Are Starbucks Energy Drinks Bad For You?

At least one-third of teenagers and young adults consume energy drinks on a regular basis, and it is no surprise, as an energy boost may feel necessary after spending much of the previous night studying and doing homework. Being tempting and popular doesn't make it healthy, however. The National Institutes of Health (NIH) warns that having too much caffeine can interfere with your mental health, sleep patterns, and cardiovascular and nervous systems. It may even lead to dehydration and digestive issues. All that sugar doesn't help, either.

Enter Starbucks, America's 43rd most popular dining brand, according to YouGov. For Americans who enjoy coffee, which would be at least two-thirds of us (per National Coffee Association), having an energy drink laced with our favorite coffee flavors sounds like a dream. That is exactly what Starbucks offers, with flavors such as vanilla, mocha, and caramel (via Target), but as noted, being tempting does not necessarily equate to being healthy.

Starbucks energy drinks may contain too much sugar

According to YouGov, nearly half of millennials are fond of Starbucks DoubleShot Energy Coffee. Are these millennials doing a disservice to their own health?

When it comes to energy drinks, the main concern of the NIH is that they have too much sugar and caffeine. For example, the NIH observes that "a single 16-oz. container of an energy drink may contain 54 to 62 grams of added sugar," which is far higher than the recommended amount of sugar for an entire day. Instacart lists the sugar content of a Starbucks Double Shot Energy Coffee Beverage as 29 grams, which may seem low by comparison, but it still exceeds the recommended daily sugar intake for women (24 grams) and approaches that for men (36 grams), according to Harvard T.H. Chan School of Public Health. Harvard warns that having too much sugar can cause weight gain and increase your risk of heart disease.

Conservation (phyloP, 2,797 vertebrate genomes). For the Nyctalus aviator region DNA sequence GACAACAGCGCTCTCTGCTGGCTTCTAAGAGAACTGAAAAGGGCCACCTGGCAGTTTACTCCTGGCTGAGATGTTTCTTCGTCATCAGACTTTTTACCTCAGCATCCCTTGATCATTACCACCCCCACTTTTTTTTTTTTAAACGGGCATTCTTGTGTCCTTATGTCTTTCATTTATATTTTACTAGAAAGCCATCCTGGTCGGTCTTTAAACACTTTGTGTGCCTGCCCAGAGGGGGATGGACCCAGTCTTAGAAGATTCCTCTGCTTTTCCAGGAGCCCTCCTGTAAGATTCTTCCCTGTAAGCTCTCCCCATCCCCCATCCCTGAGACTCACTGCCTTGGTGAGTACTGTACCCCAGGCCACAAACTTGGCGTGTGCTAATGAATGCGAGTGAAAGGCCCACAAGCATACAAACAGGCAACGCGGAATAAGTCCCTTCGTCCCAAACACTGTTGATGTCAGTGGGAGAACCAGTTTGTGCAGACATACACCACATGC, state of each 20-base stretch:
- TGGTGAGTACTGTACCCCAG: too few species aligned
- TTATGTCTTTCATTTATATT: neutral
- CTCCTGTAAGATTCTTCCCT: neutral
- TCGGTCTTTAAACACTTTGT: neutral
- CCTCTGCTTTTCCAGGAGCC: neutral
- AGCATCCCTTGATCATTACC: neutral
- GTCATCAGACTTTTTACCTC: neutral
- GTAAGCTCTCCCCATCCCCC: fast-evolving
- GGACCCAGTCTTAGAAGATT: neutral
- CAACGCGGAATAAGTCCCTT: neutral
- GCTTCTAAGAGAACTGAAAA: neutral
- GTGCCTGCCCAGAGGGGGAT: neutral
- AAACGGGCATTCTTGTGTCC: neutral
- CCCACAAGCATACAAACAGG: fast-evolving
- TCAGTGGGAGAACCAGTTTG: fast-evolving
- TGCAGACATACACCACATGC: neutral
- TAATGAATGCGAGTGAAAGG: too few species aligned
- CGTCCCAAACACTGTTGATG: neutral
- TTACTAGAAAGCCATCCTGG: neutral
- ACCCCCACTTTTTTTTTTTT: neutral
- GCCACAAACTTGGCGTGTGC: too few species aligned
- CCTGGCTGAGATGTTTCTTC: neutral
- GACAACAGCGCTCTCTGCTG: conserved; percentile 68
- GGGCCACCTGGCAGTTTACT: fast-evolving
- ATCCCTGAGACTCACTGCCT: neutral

The NIH is also concerned about the amount of caffeine in energy drinks, as having too much caffeine can cause anxiety, sleep issues, heart rhythm disturbances, and an increase in blood pressure, among other problems. CaffeineInformer notes that a Starbucks Double Shot has 135 mg of caffeine while a Starbucks Triple Shot has 225 mg, the latter of which is labelled as "extreme". Both of these beverages far exceed the caffeine limit recommended for adolescents, according to Johns Hopkins All Children's Hospital. However, Mayo Clinic says that up to 400 mg of caffeine is safe for most adults, so if you are past adolescence, Starbucks energy drinks may not be as much of a concern in terms of caffeine, as long as you stay within the recommended daily limit.